By Conrad Blickens... on Fri, 05/07/2010
What you're seeing in the picture to the right is lots of folks' worst nightmare: Windows XP on an iPad. The real thing and fully functional. How is this possible? With a VNC client (I use VNC Viewer). The iPad is not really running Windows XP, of course; it's just running a piece of software that lets you view, control and use Macs, Linux boxes and, yes, PCs.
What is VNC all about and what can you do with it? Well, VNC stands for "Virtual Network Computing." The technology goes way back and was initially developed at the Olivetti Research Laboratory in the UK. It is now administered by a company by the name of RealVNC. In essence, by running a VNC server on a platform and a VNC client on another, the client (in this case my iPad with a VNC app) can remotely control and use any server.
With VNC on my iPad I can connect into any of the Macs, PCs and Linux computers in my home or office and use them. All I have to do is connect to their IP address, type in a password, and the screen appears. I can operate Windows XP on my Acer netbook, use Fedora 10 on my Linux box, and connect to my iMac27. So if I am lounging in my favorite easy chair and feel like checking my mail in my main iMac Mail account from my iPad, I can. If I want to play a quick game of Shisen-Sho on my Linux box from my iPad, I can. And if I want to do some stuff on my Acer netbook, I can. Oh, and if I really need to check a website that insists on Flash, I can. That's because with VNC, I see on my iPad exactly what the server computer does, including Flash.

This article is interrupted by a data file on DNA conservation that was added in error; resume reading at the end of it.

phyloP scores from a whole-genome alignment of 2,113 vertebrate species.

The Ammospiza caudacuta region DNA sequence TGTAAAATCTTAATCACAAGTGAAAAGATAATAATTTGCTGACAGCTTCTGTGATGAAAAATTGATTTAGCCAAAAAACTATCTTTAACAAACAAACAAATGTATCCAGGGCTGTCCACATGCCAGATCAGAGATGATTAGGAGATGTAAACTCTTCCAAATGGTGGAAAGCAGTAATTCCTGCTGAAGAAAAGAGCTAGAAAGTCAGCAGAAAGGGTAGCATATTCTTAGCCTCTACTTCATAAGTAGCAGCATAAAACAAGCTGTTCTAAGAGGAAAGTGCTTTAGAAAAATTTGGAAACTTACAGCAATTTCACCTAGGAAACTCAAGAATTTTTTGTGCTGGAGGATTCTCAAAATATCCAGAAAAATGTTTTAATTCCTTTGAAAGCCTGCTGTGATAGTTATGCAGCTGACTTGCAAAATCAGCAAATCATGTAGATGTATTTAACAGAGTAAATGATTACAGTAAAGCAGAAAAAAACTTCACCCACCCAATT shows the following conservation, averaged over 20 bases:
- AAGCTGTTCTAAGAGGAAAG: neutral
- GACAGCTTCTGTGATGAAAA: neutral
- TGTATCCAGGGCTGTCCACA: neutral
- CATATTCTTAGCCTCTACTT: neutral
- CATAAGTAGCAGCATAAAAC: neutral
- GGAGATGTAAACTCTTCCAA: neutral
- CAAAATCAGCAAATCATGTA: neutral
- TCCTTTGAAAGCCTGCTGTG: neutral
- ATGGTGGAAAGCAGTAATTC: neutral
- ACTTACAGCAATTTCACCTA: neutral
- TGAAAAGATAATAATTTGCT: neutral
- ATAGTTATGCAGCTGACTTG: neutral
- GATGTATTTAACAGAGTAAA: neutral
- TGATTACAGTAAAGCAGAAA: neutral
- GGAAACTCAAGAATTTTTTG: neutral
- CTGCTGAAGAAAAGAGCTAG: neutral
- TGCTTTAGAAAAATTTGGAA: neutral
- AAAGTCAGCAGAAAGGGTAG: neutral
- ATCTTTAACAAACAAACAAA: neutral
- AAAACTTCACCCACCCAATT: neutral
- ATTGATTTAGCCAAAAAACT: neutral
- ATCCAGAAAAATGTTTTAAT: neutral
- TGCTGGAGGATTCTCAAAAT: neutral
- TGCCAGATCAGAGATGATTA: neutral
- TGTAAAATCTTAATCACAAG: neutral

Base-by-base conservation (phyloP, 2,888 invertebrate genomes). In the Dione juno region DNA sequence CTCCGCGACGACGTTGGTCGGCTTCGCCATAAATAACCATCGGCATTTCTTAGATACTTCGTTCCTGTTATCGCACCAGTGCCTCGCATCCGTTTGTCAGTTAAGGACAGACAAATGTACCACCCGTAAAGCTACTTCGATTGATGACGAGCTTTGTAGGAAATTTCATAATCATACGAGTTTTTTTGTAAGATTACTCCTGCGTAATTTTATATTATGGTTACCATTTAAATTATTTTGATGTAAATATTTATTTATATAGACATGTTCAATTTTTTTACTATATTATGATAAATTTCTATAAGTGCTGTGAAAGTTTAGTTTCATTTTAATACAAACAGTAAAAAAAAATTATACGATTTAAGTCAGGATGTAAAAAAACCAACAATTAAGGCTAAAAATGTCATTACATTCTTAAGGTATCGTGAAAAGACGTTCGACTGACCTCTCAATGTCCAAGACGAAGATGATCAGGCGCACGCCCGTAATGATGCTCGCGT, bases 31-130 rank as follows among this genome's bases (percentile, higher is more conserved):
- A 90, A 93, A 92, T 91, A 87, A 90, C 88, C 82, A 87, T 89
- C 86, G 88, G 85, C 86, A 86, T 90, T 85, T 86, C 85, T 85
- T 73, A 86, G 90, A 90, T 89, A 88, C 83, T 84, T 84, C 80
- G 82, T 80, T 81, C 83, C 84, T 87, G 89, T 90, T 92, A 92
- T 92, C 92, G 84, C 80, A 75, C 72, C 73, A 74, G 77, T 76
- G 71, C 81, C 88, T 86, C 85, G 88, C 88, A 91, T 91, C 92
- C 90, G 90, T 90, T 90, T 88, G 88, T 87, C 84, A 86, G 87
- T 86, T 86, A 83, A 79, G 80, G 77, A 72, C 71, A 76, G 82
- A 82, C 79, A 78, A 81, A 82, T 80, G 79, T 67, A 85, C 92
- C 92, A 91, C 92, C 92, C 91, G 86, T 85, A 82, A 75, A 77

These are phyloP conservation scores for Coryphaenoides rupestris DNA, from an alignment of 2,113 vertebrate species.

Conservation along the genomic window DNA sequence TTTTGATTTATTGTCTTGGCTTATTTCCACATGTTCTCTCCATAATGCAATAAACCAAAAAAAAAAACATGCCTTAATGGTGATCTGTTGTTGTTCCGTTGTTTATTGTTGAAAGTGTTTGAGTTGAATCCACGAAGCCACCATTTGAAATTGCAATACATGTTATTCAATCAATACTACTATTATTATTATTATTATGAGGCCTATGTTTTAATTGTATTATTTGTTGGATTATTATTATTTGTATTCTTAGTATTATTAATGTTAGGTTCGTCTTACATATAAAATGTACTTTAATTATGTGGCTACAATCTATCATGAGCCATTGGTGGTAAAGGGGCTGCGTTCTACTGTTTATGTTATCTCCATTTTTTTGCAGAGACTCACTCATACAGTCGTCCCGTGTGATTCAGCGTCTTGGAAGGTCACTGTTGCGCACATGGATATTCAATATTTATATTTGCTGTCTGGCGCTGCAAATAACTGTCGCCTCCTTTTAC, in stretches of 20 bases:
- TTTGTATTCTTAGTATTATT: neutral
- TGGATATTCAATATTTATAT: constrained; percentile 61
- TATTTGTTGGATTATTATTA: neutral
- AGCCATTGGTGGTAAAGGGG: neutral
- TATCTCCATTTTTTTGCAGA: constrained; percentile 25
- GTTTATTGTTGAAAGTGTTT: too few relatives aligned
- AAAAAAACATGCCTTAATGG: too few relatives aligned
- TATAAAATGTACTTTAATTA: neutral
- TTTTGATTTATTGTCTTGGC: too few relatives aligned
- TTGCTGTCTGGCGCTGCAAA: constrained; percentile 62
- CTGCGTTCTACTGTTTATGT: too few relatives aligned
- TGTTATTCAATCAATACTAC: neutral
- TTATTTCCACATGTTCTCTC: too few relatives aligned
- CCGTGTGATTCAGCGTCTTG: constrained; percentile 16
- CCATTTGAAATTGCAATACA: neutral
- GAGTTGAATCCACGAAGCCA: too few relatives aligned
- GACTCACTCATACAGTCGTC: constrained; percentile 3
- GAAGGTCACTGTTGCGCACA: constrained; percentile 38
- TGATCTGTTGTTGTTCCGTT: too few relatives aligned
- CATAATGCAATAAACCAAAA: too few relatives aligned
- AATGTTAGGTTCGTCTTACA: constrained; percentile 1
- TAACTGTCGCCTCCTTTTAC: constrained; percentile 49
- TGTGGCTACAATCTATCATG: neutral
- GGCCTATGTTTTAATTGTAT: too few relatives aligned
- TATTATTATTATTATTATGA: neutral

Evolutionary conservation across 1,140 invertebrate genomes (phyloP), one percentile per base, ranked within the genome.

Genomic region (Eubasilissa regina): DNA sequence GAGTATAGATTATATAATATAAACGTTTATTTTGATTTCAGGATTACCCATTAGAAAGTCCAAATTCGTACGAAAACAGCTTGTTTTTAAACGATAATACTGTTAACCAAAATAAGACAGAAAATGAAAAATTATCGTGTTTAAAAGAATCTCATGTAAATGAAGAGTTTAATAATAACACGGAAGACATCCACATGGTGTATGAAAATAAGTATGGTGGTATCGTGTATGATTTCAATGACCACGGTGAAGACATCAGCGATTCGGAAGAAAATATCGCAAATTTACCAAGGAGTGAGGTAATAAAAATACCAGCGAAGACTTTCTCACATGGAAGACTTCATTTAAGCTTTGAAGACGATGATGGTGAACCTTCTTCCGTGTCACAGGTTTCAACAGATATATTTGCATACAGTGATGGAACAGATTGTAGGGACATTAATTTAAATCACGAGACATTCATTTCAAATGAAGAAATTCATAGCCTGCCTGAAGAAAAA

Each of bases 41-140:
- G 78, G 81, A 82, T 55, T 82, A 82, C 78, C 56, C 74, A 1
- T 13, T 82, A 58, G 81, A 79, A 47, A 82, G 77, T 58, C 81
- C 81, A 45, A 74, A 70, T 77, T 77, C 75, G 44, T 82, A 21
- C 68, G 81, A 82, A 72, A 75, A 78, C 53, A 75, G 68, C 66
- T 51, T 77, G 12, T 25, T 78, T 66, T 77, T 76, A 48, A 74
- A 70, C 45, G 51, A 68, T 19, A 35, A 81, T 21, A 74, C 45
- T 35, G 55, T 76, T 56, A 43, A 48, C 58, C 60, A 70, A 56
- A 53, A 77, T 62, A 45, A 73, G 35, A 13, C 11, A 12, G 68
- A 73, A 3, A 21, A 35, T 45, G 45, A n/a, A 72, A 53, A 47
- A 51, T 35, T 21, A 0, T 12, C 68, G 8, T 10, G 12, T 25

How well does VNC work? That depends on your expectations. Since you're viewing another machine through the iPad's 1024 x 768 pixel screen, you have to pan around or zoom in to work with a server that has much higher resolution, like my iMac27's 2560 x 1440 pixel. And moving the cursor around also takes some getting used to. But it all works, not just certain programs. The wireless connection is fast enough to browse and do some real work. It's not blindingly fast, of course, so if you run video, the video, depending on the resolution, runs slow. It does run, though, even 1080p, albeit more like a slide show.
Does this only work within your own network, or over the Internet? It does work over the Internet, but it requires some extra configuring of your router and perhaps the firewall of your computer. It's not magic at all, you just set up a virtual server port on your access point as you would for a myriad of popular online games. If you do that, you then can use your iPad to access and control your Mac, PC or Linux box from anywhere in the world.
This is something that's really much more than a technology demonstration. If there's stuff you need to do on other computers, you can do it through your iPad no matter where you are. You can set up connections for multiple computers, so connecting to one is just a click away. Once connected, you can bring up the iPad keyboard anytime, and there's even a way to do left and right mouse clicks and scrolling within apps. The VNC Viewer for iPad costs US$9.99, a total bargain.